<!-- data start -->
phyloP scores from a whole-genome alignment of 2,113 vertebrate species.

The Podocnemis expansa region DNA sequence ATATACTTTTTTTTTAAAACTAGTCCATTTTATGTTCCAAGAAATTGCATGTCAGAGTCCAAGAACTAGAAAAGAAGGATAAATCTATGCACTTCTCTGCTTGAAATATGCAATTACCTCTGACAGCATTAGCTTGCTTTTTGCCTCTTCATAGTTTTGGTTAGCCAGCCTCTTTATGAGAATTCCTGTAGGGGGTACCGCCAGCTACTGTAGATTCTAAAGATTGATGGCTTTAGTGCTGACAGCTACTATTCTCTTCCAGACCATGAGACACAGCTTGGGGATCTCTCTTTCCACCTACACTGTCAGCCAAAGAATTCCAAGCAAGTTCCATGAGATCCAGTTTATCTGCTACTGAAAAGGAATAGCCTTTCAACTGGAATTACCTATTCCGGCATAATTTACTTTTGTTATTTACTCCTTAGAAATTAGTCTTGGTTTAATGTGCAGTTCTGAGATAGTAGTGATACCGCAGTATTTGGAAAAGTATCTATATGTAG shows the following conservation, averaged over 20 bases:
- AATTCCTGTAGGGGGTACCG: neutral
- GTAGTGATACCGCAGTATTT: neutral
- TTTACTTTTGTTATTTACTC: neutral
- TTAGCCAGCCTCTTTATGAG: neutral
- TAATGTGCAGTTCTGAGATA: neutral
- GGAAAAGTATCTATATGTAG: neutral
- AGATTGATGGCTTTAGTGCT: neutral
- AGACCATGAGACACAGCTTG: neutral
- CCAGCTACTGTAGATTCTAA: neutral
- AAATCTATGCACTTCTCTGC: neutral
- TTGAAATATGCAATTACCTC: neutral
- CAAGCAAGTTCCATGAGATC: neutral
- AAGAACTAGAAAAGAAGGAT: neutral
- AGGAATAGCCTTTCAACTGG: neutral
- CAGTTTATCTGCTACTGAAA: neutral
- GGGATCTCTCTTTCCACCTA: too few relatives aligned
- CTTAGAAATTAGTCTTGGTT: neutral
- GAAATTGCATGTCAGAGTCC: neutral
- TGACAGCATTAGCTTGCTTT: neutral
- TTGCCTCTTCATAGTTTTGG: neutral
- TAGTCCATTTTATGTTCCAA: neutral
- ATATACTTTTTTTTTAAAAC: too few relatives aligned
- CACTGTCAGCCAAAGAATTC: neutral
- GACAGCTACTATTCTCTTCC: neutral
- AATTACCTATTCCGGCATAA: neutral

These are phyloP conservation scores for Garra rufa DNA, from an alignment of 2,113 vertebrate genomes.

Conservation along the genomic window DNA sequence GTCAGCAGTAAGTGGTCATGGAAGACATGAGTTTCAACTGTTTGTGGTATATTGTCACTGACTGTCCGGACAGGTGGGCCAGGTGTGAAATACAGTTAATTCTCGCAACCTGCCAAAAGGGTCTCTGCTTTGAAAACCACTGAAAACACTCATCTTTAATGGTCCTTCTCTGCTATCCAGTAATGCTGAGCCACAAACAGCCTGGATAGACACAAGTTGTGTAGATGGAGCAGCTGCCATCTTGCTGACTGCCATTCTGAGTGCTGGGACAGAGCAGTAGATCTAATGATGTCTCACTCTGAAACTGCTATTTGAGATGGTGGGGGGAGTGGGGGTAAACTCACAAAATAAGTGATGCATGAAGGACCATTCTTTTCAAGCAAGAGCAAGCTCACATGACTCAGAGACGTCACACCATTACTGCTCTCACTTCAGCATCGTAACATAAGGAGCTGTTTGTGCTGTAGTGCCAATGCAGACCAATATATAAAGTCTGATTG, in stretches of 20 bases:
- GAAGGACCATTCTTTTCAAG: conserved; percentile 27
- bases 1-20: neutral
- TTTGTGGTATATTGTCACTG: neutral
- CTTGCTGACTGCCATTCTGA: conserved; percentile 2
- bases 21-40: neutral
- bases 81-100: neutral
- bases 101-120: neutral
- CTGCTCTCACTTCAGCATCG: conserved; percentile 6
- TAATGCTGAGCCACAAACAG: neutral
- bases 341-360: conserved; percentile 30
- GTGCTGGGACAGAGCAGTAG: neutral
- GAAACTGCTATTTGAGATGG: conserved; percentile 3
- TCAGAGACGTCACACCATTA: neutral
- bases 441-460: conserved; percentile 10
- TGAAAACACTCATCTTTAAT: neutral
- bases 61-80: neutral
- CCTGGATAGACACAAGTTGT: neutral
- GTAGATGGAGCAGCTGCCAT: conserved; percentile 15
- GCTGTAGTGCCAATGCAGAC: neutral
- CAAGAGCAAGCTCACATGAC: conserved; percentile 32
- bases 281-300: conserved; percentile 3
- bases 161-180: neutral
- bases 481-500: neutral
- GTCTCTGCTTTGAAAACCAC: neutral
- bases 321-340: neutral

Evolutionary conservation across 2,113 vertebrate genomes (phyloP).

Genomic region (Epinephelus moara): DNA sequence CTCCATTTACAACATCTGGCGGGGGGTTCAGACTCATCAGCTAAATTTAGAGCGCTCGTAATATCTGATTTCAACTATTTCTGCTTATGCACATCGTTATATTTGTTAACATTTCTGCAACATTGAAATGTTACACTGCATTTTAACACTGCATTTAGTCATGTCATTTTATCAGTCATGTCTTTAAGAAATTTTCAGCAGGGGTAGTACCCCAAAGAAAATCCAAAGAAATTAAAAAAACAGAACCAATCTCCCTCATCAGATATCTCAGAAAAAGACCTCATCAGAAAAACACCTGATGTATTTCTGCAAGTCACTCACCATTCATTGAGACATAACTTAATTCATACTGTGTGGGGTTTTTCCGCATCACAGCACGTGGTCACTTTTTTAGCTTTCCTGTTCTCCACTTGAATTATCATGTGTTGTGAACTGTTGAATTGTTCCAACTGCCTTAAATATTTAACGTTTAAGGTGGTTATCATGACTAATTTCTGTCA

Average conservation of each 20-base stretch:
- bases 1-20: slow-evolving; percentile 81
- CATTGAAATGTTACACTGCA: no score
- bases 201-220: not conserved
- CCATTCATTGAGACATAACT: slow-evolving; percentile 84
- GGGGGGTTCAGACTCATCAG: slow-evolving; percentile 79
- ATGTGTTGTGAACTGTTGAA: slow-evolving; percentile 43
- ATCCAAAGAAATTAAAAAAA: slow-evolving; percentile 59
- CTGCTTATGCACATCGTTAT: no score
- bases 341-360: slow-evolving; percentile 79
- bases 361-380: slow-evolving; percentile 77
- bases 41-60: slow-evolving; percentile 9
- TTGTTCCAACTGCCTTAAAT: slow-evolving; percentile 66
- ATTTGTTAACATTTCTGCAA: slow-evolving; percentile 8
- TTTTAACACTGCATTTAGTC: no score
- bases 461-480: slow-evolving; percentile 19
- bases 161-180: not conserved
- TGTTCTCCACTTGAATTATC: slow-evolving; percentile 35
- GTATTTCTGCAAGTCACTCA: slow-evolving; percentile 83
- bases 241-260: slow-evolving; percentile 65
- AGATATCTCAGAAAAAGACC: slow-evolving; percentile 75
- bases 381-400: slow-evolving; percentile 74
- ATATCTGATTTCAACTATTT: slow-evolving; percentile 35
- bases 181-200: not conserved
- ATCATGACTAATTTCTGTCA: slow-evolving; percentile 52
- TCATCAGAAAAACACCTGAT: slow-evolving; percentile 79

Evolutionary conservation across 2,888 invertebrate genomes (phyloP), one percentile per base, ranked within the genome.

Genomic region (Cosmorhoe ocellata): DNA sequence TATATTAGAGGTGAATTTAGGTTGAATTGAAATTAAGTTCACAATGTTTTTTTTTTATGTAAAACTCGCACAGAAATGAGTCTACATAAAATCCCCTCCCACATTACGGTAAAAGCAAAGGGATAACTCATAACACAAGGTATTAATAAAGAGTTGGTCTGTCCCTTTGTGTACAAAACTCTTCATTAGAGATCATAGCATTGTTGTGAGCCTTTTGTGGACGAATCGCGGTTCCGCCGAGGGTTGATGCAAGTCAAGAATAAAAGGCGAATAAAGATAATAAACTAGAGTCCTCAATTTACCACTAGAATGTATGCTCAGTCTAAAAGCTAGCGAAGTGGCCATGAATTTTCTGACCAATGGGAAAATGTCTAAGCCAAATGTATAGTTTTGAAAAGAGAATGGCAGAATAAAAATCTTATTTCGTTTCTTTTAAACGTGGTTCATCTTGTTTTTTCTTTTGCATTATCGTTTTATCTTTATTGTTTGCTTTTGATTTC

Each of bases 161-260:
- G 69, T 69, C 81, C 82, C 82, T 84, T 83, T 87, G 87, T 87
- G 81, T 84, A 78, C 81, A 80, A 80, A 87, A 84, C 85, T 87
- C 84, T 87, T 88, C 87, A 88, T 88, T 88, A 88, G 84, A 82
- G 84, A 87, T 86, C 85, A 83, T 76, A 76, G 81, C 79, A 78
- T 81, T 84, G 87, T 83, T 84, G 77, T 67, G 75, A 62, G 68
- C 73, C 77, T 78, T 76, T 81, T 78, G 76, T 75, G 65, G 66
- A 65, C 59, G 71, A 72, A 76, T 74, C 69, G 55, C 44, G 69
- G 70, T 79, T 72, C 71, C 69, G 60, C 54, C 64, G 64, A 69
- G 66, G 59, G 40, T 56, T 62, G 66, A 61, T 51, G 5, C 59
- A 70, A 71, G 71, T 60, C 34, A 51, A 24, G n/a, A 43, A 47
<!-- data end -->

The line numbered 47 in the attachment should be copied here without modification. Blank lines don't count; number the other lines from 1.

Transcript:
- GTAGATGGAGCAGCTGCCAT: conserved; percentile 15